article  jstor  17thC  British_history  London  Church_of_England  church_history  architecture  James_I  Charles_I  Laud  Puritans  EF-add 
january 2014 by dunnettreader
Christine Stevenson - Robert Hooke's Bethlem | JSTOR: Journal of the Society of Architectural Historians, Vol. 55, No. 3 (Sep., 1996), pp. 254-275
Bethlem Hospital for lunatics, built to the designs of Robert Hooke between 1674 and 1676 in London, is a singularly famous building that has been little studied. This article summarizes the available written evidence, including the minutes of the Court of Governors' deliberations during Bethlem construction and contemporary prose and poetic celebrations of the result, to show that one conventional rhetorical use of the building, as a monstrous emblem of vanity, may be suprisingly apposite given the governors' preoccupation with how it be viewed, both literally and figuratively. However, they seem to have expected that post-Fire and post-Restoration London would be willing to entertain a conception of a lunatic asylum more polysemous than has been possible since, possibly because Bethlem created the type. Hooke's application of the domestic gallery, in particular, not only introduced a wide range of associations with health, hospitality, instruction, and pleasure, it permitted a plan that was concurrently applauded as inherently curative. It is, however, Bethlem's façade which soon became notorious; the article concludes with an explanation for the significance of its grandeur, and for the failure of the signification. -- splendidly illustrated -- over 100 references, covers through 1733 -- didn't download
article  jstor  social_history  cultural_history  English_lit  architecture  17thC  18thC  British_history  London  Hooke  medicine  psychology  madness  poetry  satire  charity  elites  bibliography  EF-add 
january 2014 by dunnettreader
Vanessa Harding - Recent Perspectives on Early Modern London | JSTOR: The Historical Journal, Vol. 47, No. 2 (Jun., 2004), pp. 435-450
Recent writing on early modern London offers new perspectives on a wide range of topics. Interest in the literary and cultural is particularly strong, and much attention has been given to John Stow, London's sixteenth-century historian. This review discusses recent work on three themes prominent in Stow's Survey of London (1598), and its later editions: the character of religious life in post-Reformation London; the importance of place and space to the experience of the city; and the question of civic and business morality in a changing world. -- didn't download
article  jstor  historiography  16thC  17thC  London  British_history  social_history  cultural_history  economic_history  architecture  urban_politics  urbanization  manners  Church_of_England  religious_culture  political_culture  economic_culture  bibliography  EF-add 
january 2014 by dunnettreader
Hannah Greig and Giorgio Riello - Eighteenth-Century Interiors—Redesigning the Georgian: Introduction | Journal of Design History
J Design Hist (2007) 20 (4): 273-289. doi: 10.1093/jdh/epm025 -- The eighteenth-century interior has been approached from a range of different perspectives. Recent research has significantly complicated our understanding of ‘Georgian’ style, bringing new questions and new methodologies to bear on the meaning, function, and contemporary perception and use of interiors in the 1700s. This special issue brings together some of these new perspectives in order to reflect on this changing and, over the last decade, particularly buoyant field. These articles are a selection from a larger body of research presented at a two-day conference on ‘The Georgian Interior’ held at the Victoria and Albert Museum (V&A) in November 2005.1 Celebrating the fifth anniversary of the V&A’s redesigned British Galleries, the ‘Georgian Interior’ event formed part of a series of conferences examining interiors from the Tudors and the Stuarts to the Victorians.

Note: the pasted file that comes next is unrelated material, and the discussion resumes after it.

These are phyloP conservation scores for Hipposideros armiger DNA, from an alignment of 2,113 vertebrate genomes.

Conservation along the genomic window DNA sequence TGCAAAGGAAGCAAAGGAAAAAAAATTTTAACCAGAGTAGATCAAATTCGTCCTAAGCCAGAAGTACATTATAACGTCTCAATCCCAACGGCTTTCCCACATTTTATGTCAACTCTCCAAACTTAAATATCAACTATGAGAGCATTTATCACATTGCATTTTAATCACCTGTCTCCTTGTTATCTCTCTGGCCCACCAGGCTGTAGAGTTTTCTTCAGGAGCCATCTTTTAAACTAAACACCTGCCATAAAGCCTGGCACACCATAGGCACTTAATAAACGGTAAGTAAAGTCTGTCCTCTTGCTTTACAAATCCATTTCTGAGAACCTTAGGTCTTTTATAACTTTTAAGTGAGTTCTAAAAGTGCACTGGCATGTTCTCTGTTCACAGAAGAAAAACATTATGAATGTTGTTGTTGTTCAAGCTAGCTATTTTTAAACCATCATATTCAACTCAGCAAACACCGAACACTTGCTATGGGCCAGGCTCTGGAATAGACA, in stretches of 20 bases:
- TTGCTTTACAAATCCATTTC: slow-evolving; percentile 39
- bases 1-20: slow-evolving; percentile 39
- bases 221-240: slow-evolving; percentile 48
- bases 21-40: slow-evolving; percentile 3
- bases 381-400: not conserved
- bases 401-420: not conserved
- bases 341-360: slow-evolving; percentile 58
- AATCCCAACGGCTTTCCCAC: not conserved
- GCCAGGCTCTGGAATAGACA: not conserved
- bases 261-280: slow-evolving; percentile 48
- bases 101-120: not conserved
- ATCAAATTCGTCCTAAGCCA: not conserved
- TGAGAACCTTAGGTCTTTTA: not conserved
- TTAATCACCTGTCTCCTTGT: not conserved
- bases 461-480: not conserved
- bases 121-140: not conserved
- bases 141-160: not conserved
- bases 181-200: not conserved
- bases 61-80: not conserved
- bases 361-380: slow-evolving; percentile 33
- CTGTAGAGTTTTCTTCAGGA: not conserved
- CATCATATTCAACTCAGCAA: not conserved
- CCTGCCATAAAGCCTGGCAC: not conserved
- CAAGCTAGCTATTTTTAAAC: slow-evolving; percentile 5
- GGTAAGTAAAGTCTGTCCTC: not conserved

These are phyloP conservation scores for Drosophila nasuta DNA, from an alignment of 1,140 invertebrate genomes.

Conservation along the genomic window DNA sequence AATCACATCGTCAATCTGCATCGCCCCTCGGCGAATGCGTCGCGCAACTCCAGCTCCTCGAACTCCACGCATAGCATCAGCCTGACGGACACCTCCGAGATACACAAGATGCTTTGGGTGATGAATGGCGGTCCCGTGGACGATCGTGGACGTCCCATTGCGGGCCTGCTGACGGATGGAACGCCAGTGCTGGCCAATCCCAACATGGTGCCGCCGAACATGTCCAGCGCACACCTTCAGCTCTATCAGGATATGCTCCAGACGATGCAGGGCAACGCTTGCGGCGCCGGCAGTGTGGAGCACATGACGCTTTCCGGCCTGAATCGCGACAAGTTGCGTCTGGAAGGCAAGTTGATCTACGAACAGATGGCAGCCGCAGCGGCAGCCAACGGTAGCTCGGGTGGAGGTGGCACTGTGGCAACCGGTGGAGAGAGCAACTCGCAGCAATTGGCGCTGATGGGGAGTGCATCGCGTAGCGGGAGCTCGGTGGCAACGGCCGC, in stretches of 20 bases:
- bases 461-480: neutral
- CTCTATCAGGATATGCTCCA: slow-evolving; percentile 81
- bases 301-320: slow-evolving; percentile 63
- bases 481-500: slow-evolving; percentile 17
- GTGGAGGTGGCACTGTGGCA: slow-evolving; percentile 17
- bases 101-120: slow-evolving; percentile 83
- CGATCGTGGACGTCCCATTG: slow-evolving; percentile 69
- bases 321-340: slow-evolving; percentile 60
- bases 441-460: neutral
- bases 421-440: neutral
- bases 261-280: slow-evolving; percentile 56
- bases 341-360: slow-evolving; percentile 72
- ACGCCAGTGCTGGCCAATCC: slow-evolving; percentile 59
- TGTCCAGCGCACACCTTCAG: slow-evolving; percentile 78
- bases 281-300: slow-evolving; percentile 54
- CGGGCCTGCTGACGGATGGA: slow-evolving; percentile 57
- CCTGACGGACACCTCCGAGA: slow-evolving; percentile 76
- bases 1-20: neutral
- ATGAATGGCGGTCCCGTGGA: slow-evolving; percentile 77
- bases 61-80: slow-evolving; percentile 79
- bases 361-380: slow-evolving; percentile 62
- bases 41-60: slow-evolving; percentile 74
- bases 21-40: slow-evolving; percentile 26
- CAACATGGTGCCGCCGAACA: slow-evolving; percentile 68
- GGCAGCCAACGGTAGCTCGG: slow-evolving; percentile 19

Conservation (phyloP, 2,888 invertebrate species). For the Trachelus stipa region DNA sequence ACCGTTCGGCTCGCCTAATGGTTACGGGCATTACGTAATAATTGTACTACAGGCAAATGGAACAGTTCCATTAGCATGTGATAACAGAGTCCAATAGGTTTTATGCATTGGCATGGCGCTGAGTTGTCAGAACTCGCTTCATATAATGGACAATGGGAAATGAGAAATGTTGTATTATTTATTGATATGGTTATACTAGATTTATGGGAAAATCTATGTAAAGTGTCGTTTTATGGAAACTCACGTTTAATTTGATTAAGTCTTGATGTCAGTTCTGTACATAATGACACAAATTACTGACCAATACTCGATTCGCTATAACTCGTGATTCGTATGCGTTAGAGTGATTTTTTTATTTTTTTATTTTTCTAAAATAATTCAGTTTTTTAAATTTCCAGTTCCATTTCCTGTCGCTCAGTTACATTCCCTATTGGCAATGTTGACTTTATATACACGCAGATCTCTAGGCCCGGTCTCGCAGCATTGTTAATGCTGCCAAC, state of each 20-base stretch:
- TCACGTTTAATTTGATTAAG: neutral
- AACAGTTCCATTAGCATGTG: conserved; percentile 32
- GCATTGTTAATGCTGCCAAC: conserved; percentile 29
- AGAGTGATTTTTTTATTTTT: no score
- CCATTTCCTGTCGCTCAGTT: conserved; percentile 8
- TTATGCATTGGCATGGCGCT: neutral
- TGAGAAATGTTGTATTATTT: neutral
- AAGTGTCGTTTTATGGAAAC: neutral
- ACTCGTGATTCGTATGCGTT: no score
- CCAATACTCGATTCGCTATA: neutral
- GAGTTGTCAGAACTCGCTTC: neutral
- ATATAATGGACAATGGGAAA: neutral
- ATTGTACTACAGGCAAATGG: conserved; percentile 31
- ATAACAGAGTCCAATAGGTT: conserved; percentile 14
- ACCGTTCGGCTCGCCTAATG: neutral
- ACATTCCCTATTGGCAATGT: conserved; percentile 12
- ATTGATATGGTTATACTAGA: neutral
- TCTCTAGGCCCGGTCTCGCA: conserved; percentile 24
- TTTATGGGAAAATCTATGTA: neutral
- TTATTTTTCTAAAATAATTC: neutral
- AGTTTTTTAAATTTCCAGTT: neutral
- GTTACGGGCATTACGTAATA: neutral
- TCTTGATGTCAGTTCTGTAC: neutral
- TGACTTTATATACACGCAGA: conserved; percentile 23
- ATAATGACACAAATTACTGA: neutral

article  historiography  cultural_history  architecture  design  style  18thC  consumers  downloaded  EF-add 
september 2013 by dunnettreader
Review essay by: Mark Goldie - Voluntary Anglicans (2003)
JSTOR: The Historical Journal, Vol. 46, No. 4 (Dec., 2003), pp. 977-990 -- downloaded pdf to Note -- Works reviewed: --**-- Restoration, Reformation, and Reform, 1660-1828: Archbishops of Canterbury and Their Diocese by Jeremy Gregory; --**--  The Church in an Age of Danger: Parsons and Parishioners, 1660-1740 by Donald A. Spaeth; --**--  The Quakers in English Society, 1655-1725 by Adrian Davies;  --**-- Hawksmoor's London Churches: Architecture and Theology by Pierre de la Ruffinière du Prey;  --**-- The National Church in Local Perspective: The Church of England and the Regions, 1660-1800 ed by Jeremy Gregory & Jeffrey S. Chamberlain
books  reviews  intellectual_history  religious_history  church_history  religious_culture  theology  historiography  17thC  18thC  19thC  Church_of_England  dissenters  Quakers  architecture  politics-and-religion  provinces  confessionalization  Tories  downloaded  EF-add 
september 2013 by dunnettreader